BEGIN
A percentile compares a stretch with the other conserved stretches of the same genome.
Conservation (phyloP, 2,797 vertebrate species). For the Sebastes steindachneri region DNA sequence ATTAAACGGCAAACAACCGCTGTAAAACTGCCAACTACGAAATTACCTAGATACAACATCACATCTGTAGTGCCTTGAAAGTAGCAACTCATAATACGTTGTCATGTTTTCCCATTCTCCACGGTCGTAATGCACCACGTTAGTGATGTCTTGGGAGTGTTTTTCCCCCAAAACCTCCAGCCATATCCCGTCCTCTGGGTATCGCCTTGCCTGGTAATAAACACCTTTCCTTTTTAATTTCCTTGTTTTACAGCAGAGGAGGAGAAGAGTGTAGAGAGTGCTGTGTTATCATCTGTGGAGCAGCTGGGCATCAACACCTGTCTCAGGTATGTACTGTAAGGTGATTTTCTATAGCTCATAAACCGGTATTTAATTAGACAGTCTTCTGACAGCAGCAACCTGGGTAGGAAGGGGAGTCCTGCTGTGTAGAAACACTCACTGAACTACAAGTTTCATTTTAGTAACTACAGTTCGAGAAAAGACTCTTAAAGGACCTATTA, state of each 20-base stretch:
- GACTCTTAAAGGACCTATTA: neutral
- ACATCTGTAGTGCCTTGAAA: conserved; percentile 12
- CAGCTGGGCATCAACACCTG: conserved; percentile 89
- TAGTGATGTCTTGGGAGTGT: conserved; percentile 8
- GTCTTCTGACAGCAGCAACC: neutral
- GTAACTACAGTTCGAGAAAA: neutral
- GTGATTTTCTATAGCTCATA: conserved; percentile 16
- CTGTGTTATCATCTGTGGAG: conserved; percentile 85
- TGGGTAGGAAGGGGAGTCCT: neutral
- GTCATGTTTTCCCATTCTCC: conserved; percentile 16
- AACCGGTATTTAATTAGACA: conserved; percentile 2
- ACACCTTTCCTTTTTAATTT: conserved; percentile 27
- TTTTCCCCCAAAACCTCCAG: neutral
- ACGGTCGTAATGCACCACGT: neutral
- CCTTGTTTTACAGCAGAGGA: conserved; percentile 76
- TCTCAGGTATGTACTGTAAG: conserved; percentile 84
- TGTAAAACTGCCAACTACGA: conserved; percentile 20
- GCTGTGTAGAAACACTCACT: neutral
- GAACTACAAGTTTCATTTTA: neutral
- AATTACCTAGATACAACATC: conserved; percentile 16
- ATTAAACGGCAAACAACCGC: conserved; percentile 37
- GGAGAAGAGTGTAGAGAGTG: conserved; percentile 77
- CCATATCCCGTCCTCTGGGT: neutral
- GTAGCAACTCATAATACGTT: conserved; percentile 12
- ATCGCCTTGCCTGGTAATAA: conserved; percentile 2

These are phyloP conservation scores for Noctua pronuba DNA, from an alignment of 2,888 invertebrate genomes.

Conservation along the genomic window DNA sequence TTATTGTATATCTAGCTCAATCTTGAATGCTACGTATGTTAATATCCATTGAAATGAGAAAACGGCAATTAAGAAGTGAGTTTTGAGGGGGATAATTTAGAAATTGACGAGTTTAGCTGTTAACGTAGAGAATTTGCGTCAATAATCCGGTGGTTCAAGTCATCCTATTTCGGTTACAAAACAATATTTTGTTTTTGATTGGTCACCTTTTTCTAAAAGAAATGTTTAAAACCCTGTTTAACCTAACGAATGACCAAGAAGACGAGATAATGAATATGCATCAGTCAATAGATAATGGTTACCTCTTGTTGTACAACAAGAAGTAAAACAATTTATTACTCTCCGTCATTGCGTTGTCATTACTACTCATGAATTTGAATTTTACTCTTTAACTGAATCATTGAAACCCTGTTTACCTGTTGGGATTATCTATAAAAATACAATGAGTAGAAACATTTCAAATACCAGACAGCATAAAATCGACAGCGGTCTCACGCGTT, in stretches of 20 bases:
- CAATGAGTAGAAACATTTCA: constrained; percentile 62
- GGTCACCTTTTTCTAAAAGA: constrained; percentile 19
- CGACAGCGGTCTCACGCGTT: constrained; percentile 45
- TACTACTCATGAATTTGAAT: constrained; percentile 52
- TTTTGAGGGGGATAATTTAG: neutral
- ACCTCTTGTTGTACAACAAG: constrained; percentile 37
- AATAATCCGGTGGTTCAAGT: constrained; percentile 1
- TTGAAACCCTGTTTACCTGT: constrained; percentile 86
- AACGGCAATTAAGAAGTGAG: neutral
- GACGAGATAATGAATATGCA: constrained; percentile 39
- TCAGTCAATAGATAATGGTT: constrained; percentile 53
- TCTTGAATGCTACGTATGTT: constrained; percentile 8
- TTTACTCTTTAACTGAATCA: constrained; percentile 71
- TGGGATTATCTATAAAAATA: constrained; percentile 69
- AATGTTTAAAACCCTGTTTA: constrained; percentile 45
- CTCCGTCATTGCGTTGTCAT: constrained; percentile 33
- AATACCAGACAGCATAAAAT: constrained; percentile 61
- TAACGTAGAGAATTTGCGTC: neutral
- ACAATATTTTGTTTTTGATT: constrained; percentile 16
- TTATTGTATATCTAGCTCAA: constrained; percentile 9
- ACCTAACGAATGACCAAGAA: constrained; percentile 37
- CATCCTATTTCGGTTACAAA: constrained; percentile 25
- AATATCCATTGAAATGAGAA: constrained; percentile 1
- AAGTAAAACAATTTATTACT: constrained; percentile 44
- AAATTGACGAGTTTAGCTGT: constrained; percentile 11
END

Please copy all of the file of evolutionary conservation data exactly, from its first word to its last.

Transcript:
A percentile compares a stretch with the other conserved stretches of the same genome.
Conservation (phyloP, 2,797 vertebrate species). For the Sebastes steindachneri region DNA sequence ATTAAACGGCAAACAACCGCTGTAAAACTGCCAACTACGAAATTACCTAGATACAACATCACATCTGTAGTGCCTTGAAAGTAGCAACTCATAATACGTTGTCATGTTTTCCCATTCTCCACGGTCGTAATGCACCACGTTAGTGATGTCTTGGGAGTGTTTTTCCCCCAAAACCTCCAGCCATATCCCGTCCTCTGGGTATCGCCTTGCCTGGTAATAAACACCTTTCCTTTTTAATTTCCTTGTTTTACAGCAGAGGAGGAGAAGAGTGTAGAGAGTGCTGTGTTATCATCTGTGGAGCAGCTGGGCATCAACACCTGTCTCAGGTATGTACTGTAAGGTGATTTTCTATAGCTCATAAACCGGTATTTAATTAGACAGTCTTCTGACAGCAGCAACCTGGGTAGGAAGGGGAGTCCTGCTGTGTAGAAACACTCACTGAACTACAAGTTTCATTTTAGTAACTACAGTTCGAGAAAAGACTCTTAAAGGACCTATTA, state of each 20-base stretch:
- GACTCTTAAAGGACCTATTA: neutral
- ACATCTGTAGTGCCTTGAAA: conserved; percentile 12
- CAGCTGGGCATCAACACCTG: conserved; percentile 89
- TAGTGATGTCTTGGGAGTGT: conserved; percentile 8
- GTCTTCTGACAGCAGCAACC: neutral
- GTAACTACAGTTCGAGAAAA: neutral
- GTGATTTTCTATAGCTCATA: conserved; percentile 16
- CTGTGTTATCATCTGTGGAG: conserved; percentile 85
- TGGGTAGGAAGGGGAGTCCT: neutral
- GTCATGTTTTCCCATTCTCC: conserved; percentile 16
- AACCGGTATTTAATTAGACA: conserved; percentile 2
- ACACCTTTCCTTTTTAATTT: conserved; percentile 27
- TTTTCCCCCAAAACCTCCAG: neutral
- ACGGTCGTAATGCACCACGT: neutral
- CCTTGTTTTACAGCAGAGGA: conserved; percentile 76
- TCTCAGGTATGTACTGTAAG: conserved; percentile 84
- TGTAAAACTGCCAACTACGA: conserved; percentile 20
- GCTGTGTAGAAACACTCACT: neutral
- GAACTACAAGTTTCATTTTA: neutral
- AATTACCTAGATACAACATC: conserved; percentile 16
- ATTAAACGGCAAACAACCGC: conserved; percentile 37
- GGAGAAGAGTGTAGAGAGTG: conserved; percentile 77
- CCATATCCCGTCCTCTGGGT: neutral
- GTAGCAACTCATAATACGTT: conserved; percentile 12
- ATCGCCTTGCCTGGTAATAA: conserved; percentile 2

These are phyloP conservation scores for Noctua pronuba DNA, from an alignment of 2,888 invertebrate genomes.

Conservation along the genomic window DNA sequence TTATTGTATATCTAGCTCAATCTTGAATGCTACGTATGTTAATATCCATTGAAATGAGAAAACGGCAATTAAGAAGTGAGTTTTGAGGGGGATAATTTAGAAATTGACGAGTTTAGCTGTTAACGTAGAGAATTTGCGTCAATAATCCGGTGGTTCAAGTCATCCTATTTCGGTTACAAAACAATATTTTGTTTTTGATTGGTCACCTTTTTCTAAAAGAAATGTTTAAAACCCTGTTTAACCTAACGAATGACCAAGAAGACGAGATAATGAATATGCATCAGTCAATAGATAATGGTTACCTCTTGTTGTACAACAAGAAGTAAAACAATTTATTACTCTCCGTCATTGCGTTGTCATTACTACTCATGAATTTGAATTTTACTCTTTAACTGAATCATTGAAACCCTGTTTACCTGTTGGGATTATCTATAAAAATACAATGAGTAGAAACATTTCAAATACCAGACAGCATAAAATCGACAGCGGTCTCACGCGTT, in stretches of 20 bases:
- CAATGAGTAGAAACATTTCA: constrained; percentile 62
- GGTCACCTTTTTCTAAAAGA: constrained; percentile 19
- CGACAGCGGTCTCACGCGTT: constrained; percentile 45
- TACTACTCATGAATTTGAAT: constrained; percentile 52
- TTTTGAGGGGGATAATTTAG: neutral
- ACCTCTTGTTGTACAACAAG: constrained; percentile 37
- AATAATCCGGTGGTTCAAGT: constrained; percentile 1
- TTGAAACCCTGTTTACCTGT: constrained; percentile 86
- AACGGCAATTAAGAAGTGAG: neutral
- GACGAGATAATGAATATGCA: constrained; percentile 39
- TCAGTCAATAGATAATGGTT: constrained; percentile 53
- TCTTGAATGCTACGTATGTT: constrained; percentile 8
- TTTACTCTTTAACTGAATCA: constrained; percentile 71
- TGGGATTATCTATAAAAATA: constrained; percentile 69
- AATGTTTAAAACCCTGTTTA: constrained; percentile 45
- CTCCGTCATTGCGTTGTCAT: constrained; percentile 33
- AATACCAGACAGCATAAAAT: constrained; percentile 61
- TAACGTAGAGAATTTGCGTC: neutral
- ACAATATTTTGTTTTTGATT: constrained; percentile 16
- TTATTGTATATCTAGCTCAA: constrained; percentile 9
- ACCTAACGAATGACCAAGAA: constrained; percentile 37
- CATCCTATTTCGGTTACAAA: constrained; percentile 25
- AATATCCATTGAAATGAGAA: constrained; percentile 1
- AAGTAAAACAATTTATTACT: constrained; percentile 44
- AAATTGACGAGTTTAGCTGT: constrained; percentile 11